9 The method of claim 1, wherein step (a) includes receiving customer identification information via an automated attendant.
10. The method of claim 9, further compnsmg the step of stoπng the customer identification information in an electronic database.
11. The method of claim 9, further comprising the step of selling the customer identification information.
12. The method of claim 9, wherein the customer identification information is received via dual tone multiple frequency signals or via a voice recognition unit.
13. The method of claim 1, further comprising performing step (c) using an Internet search engine.
14. A method of electronic commerce, comprising the steps of: selling telephone answering services to a client; and receiving telephone calls on behalf of the client, wherein the telephone calls are launched by a caller selecting an icon or hypertext link in a web browser of the caller.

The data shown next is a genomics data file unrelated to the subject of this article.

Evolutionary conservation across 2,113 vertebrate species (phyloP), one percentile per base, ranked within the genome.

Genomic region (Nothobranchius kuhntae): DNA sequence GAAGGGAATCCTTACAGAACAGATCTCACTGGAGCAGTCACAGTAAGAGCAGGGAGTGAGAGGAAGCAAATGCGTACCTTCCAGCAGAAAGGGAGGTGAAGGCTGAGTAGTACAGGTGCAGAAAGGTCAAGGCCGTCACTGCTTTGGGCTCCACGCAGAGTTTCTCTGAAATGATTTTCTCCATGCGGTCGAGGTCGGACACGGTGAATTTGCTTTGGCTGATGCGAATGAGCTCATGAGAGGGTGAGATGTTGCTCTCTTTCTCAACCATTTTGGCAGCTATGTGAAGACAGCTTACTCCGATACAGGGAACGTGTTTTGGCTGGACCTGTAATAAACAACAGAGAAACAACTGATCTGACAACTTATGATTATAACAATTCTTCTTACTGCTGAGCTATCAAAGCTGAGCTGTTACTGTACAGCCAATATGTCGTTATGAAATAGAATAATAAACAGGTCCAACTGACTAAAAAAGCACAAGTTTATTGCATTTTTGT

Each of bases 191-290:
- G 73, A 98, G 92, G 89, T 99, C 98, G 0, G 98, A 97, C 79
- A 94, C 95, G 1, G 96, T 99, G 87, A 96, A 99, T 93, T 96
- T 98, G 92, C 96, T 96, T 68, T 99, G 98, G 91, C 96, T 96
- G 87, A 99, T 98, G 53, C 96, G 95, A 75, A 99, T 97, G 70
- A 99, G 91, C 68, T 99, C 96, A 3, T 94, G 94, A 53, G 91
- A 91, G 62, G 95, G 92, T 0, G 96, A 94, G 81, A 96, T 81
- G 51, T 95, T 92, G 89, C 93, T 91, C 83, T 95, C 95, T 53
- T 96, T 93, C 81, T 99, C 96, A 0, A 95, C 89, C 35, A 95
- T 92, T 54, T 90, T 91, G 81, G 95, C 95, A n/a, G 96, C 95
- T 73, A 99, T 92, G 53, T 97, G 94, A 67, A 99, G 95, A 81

15. The method of claim 14, wherein the icon or hypertext link appears on a web page of the customer.
16. The method of claim 14, wherein the received telephone calls are answered by a human operator.
17. Apparatus comprising: means for receiving an offline communication from a customer; means for receiving a request for a product, service or information from the customer via the offline communication, said request being received by a human operator; means for searching the Internet for the requested product, service or information; and means for reporting search results to the customer.